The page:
The pandemic has forced us in various and different forms to stay more in the present, an act that brings with it greater attention to what surrounds us and that could lead back to a pivotal question of existence: what happens beyond what I see? What are the stories hidden behind the objects, the products that surround me and which I therefore chose? Today, one day before Easter, on Bloom as you are we want to talk about conscious consumption, labeling, sustainability, farms and of course animals, their right to live a happy existence. We were, for the most part, accustomed at an early age to seeing the eggs arrive from the refrigerated counter, the milk from the carton and then fortunately discover, thanks to school books, stories and a few trips to educational farms, what the real reality is. Behind everything we eat there is a process, there are possibilities, there are above all lives and also emotions. In everyday life, the perception of all this is always very far away. Comfortable and a little lazy, we benefit from the final product. But in the face of climate change, the pollution caused mainly by intensive farming, our lifestyle no longer sustainable for the planet we had to take a step back, stay in the present, and observe with responsibility the effects of our actions. We have had to realize that this can no longer work, that everything is interdependent and that our happiness is not separate from that of others, including animals. In this regard, I interviewed Viviana Vignola, Campaigns Manager of CIWF Italia (Compassion in World Farming) the only Italian non-profit association that works exclusively for the protection and welfare of animals raised for food. CIWF’s mission is to put an end to intensive farming, the greatest cause of cruelty to animals on the planet. At the same time, CIWF promotes farming practices that respect the welfare of animals, the environment and people. With Viviana we talked about all this and much more. Unity generates strength. Many voices that aim at a common goal can trigger a truly immense wave of change that can reshape the course of history.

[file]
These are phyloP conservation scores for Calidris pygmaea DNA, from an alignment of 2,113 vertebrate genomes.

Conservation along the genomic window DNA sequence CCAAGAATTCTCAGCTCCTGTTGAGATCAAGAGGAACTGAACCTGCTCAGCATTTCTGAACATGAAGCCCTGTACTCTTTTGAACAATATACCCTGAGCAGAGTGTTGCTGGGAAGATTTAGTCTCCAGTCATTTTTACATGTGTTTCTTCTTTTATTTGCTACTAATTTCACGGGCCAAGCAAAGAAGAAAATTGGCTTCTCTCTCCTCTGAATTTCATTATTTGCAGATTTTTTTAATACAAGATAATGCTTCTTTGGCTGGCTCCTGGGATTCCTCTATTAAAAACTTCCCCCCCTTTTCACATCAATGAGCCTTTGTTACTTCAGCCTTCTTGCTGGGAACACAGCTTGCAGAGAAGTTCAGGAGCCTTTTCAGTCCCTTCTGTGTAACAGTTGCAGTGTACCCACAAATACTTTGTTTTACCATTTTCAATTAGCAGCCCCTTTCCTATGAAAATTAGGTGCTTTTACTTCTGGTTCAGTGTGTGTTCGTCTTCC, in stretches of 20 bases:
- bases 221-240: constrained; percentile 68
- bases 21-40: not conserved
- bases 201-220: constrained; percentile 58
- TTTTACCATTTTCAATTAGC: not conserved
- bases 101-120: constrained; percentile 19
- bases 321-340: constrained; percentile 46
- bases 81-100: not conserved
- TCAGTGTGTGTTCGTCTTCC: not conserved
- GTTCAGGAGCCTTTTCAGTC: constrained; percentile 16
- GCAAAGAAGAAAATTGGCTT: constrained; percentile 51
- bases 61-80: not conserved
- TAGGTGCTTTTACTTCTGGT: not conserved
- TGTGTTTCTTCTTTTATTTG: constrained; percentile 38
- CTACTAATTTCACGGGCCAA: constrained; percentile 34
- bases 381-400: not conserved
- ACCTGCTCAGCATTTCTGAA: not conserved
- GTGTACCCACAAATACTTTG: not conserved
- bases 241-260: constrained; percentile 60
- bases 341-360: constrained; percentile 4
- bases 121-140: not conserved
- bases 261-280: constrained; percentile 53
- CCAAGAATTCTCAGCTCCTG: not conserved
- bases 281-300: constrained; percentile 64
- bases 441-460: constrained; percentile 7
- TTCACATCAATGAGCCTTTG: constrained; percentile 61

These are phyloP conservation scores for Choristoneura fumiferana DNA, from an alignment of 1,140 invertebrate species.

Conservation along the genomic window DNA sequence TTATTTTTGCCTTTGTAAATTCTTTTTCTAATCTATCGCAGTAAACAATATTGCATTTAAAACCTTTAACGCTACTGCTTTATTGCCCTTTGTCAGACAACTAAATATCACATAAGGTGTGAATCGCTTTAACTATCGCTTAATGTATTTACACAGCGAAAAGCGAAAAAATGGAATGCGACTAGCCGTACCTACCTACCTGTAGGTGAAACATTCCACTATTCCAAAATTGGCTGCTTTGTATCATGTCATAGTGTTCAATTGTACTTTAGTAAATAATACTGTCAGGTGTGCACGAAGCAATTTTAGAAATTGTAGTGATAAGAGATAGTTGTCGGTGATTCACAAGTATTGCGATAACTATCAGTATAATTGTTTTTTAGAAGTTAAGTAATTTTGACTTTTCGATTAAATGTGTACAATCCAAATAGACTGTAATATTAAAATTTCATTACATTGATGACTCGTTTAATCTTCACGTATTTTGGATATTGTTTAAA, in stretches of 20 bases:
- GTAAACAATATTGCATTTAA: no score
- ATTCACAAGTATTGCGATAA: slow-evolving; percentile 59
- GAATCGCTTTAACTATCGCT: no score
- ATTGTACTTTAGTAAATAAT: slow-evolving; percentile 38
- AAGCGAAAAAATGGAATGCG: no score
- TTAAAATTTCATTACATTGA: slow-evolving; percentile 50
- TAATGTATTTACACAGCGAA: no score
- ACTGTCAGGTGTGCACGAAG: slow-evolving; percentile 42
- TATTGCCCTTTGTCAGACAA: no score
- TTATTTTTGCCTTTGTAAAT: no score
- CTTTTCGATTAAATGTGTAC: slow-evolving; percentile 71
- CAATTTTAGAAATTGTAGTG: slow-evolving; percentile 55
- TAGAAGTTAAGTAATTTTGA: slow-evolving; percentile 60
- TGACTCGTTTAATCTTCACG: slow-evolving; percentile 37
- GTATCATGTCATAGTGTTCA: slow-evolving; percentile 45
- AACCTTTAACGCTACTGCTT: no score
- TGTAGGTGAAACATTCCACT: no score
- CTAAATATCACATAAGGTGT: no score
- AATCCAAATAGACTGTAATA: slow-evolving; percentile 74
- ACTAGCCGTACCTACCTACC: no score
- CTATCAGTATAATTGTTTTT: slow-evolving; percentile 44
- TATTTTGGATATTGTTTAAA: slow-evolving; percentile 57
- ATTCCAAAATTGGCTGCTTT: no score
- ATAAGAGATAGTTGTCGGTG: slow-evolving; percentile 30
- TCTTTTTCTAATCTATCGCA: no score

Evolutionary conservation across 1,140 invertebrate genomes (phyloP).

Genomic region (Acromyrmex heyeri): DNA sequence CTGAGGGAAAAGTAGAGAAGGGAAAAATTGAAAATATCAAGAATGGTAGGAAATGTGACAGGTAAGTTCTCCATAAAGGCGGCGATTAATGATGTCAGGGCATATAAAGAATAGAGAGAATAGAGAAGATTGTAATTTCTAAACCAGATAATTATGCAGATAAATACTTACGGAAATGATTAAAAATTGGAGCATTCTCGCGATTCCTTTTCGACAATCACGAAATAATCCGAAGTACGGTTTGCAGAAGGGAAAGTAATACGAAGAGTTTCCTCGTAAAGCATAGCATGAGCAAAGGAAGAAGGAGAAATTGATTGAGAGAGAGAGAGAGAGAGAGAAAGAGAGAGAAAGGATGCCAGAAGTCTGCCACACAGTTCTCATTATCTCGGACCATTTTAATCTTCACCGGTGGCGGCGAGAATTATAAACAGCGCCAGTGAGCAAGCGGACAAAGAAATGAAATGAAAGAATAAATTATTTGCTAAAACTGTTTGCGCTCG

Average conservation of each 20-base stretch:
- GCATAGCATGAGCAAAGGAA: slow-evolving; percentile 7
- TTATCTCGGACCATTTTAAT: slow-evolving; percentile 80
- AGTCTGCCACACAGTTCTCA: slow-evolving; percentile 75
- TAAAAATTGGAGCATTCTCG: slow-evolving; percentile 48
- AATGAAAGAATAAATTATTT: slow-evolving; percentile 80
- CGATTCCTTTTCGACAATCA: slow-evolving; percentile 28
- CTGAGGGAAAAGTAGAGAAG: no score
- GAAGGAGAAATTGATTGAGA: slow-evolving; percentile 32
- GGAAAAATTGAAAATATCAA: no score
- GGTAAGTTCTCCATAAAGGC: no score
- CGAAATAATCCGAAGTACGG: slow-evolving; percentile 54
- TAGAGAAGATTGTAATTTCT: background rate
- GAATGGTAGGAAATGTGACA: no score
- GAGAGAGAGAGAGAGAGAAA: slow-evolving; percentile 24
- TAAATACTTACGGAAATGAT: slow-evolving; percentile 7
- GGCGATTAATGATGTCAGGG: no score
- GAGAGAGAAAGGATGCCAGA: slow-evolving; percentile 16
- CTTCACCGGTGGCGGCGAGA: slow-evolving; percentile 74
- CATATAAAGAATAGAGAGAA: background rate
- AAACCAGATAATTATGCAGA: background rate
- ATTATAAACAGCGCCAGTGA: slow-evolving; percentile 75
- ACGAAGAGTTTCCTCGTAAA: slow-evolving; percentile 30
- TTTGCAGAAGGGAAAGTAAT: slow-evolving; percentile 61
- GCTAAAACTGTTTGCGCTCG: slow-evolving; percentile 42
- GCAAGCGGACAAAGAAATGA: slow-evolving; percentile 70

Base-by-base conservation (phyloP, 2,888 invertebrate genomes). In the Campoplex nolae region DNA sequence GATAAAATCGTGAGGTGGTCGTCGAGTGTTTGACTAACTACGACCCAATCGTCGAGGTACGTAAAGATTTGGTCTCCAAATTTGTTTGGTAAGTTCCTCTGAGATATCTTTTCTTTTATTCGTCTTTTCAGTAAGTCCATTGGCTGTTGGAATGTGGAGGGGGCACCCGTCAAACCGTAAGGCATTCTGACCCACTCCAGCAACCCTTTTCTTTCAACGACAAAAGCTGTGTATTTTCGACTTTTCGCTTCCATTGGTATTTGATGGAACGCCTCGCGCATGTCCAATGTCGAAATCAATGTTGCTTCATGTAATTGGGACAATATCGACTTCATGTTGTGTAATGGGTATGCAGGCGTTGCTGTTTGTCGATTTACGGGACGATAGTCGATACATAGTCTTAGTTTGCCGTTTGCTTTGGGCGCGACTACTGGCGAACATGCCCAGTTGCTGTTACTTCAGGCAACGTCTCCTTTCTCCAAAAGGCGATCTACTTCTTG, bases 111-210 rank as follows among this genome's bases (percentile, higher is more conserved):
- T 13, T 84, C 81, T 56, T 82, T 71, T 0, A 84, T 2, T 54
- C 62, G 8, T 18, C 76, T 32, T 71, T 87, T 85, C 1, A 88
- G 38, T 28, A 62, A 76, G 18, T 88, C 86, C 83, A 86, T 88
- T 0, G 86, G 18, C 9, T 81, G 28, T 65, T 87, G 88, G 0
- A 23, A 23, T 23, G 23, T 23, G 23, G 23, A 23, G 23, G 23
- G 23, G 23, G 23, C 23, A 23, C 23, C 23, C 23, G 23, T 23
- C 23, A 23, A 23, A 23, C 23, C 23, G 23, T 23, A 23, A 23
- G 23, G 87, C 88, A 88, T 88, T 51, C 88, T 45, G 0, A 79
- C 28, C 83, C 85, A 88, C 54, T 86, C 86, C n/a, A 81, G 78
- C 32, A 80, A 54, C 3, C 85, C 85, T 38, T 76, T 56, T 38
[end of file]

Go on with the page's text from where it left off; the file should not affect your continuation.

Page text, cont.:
There are many campaigns you are promoting for animal welfare. One of them is dedicated to labeling. How can we recognize the true origin of a product? And how much can this gesture affect the production chain?
It can have a huge impact and it is precisely for this reason that we must enable the consumer to know the origin of what he is buying. At the moment, the information on the labels of products of animal origin, therefore meats, cheeses and yogurt, is very often vague, misleading and can therefore create confusion or be misleading. Advertisements also tend to promote products of animal origin by showing us green pastures, but today there is no way to know if cows, for example, have seen grass throughout their lives. So the truth is that today the consumer is not really free to choose whether to favor a dairy product from cows reared on pasture rather than from cows always reared indoors. Precisely because of this lack of total transparency on what the farming method really is, we at CIWF Italia have launched a petition addressed to the Ministers of Health and Agricultural Policies in which we ask to start a process for the definition of a unique national labeling that specifies the farming method. At the moment this indication is only for eggs thanks to a European regulation EC 2295 of 2003 which allows you to know if the eggs you buy come from an organic farm, on the ground or in a cage. What I like to remember when I talk about this campaign is that we have not only limited ourselves to asking the policy to intervene on the labeling system but we have rolled up our sleeves to advance, with another partner organization, Legambiente, a proposal that concerns the specific pigs and dairy cows in order to distinguish the different farming methods. For example: for dairy cows it would be important to have labels that indicate whether a cow is raised on pasture or in free housing or in fixed housing because there are cows that unfortunately in their life are kept constantly tied. Finding the farming method on the label means knowing the welfare potential of that animal. It is this transparency that allows the consumer to become truly aware and send a clear message to the industry. Now that we have a Ministry for the ecological transition, we think it is important to understand that the transition to non-intensive farming cannot take place without giving support to virtuous breeders who already take care of the well-being of the animal and to those who want to work to improve. Clear labeling would also make it possible to enhance these realities. There is still a long way to go but we are very combative. For those who want more information on our site there is the labeling item where you can read all the passages of this campaign.